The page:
Warning! Before attempting this lab, you should have set your basic DrScheme preferences as in the getting started in the MathLan lab.
You may also want to keep the corresponding reading at hand.
a. Convince DrScheme to compute the square root of 137641.
b. Verify that the value that DrScheme returns is indeed the square root of 137641. (Try squaring the value DrScheme gives you by hand.)
Ask DrScheme to subtract 68343 from 81722.
Tell DrScheme to multiply 162 by 1383.
Have DrScheme compute the absolute value of -197.
a. Ask DrScheme to compute the cube of 19 (that is, the result of raising 19 to the power 3).
b. Ask DrScheme to computer the nineteenth power of 3.
c. What do these results indicate about the relationship between procedures and arguments in Scheme?
Type each of the following expressions at the Scheme prompt and see what reaction you get.
You may wish to read the notes on this problem for an explanation of the results that you get.
a. Write a definition that will cause Scheme to recognize
as a name for the number 12.
b. Write a definition that will cause Scheme to recognize
raise-to-power as a synonym for
c. Use both names in expressions to verify that Scheme has understood them.
Copy the definitions you wrote for the preceding two exercises into the definitions window and execute them.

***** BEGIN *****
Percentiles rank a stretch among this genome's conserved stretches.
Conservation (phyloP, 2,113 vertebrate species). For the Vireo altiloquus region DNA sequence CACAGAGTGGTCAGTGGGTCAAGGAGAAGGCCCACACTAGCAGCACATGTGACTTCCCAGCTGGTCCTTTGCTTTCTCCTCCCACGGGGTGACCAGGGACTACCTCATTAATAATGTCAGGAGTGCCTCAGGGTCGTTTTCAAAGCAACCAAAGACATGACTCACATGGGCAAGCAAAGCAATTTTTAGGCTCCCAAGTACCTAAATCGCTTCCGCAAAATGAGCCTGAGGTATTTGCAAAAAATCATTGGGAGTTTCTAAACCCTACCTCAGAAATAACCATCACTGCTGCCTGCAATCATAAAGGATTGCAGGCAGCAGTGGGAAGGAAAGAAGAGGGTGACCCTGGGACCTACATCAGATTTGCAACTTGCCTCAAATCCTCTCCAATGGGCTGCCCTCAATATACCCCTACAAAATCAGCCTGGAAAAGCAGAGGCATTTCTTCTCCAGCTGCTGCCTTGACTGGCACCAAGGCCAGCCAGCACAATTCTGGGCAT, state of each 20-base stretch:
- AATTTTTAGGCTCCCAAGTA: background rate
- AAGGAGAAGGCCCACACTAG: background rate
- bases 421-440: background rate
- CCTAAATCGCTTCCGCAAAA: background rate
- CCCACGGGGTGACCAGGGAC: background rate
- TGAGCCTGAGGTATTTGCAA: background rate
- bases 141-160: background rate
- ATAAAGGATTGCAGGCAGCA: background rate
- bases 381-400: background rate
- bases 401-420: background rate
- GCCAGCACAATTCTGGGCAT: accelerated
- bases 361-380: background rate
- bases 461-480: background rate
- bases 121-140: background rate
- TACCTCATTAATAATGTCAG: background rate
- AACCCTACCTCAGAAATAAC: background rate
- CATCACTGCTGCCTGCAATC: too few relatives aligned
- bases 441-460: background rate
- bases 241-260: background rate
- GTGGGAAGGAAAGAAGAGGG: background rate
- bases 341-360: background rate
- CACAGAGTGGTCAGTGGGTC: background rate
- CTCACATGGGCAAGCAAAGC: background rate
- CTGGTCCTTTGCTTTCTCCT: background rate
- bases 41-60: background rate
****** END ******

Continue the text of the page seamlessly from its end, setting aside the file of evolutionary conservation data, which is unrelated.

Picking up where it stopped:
Save the definitions that you copied into the definitions window in
the previous exercise in a file named
(Conventionally, the names of files containing Scheme programs end in
a. Quit and restart DrScheme.
b. Determine whether
dozen is still defined. (It shouldn't be.)
c. See if you can figure out how to get DrScheme to reload your saved definitions.
Quit DrScheme and log out of the workstation.
(2 + 3)
When DrScheme sees the left parenthesis at the beginning of the expression
(2 + 3), it expects the expression to be a procedure call, and
it expects the procedure to be identified right after the left parenthesis.
2 does not identify a procedure; it stands for a number.
(A ``procedure application'' is the same thing as a procedure call.)
7 * 9
In the absence of parentheses, DrScheme sees
7 * 9 as three
separate and unrelated expressions -- the numeral
*, a name for the primitive multiplication procedure; and
9, another numeral. It interprets each of these as a command
to evaluate an expression: ``Compute the value of the numeral
7! Find out what the name
* stands for! Compute
the value of the numeral
9!'' So it performs the first of
these commands and displays
7; then it carries out the second
command, reporting that
* is the name of the primitive
*; and finally it carries out the third command and
displays the result,
9. This behavior is confusing, but it's
strictly logical if you look at it from the computer's point of view
(remembering, of course, that the computer has absolutely no common sense).
As in the preceding case, DrScheme sees
sqrt(49) as two
sqrt means ``Find out what
sqrt is!'' and
(49) means ``Call the procedure
49, with no arguments!'' DrScheme responds to the first
command by reporting that
sqrt is the primitive procedure for
computing square roots and to the second by pointing out that the number
49 is not a procedure.
August 23, 1997 (John David Stone)
March 17, 2000 (John David Stone)
29 August 2000 (Samuel A. Rebelsky)
30 August 2000 (Samuel A. Rebelsky)
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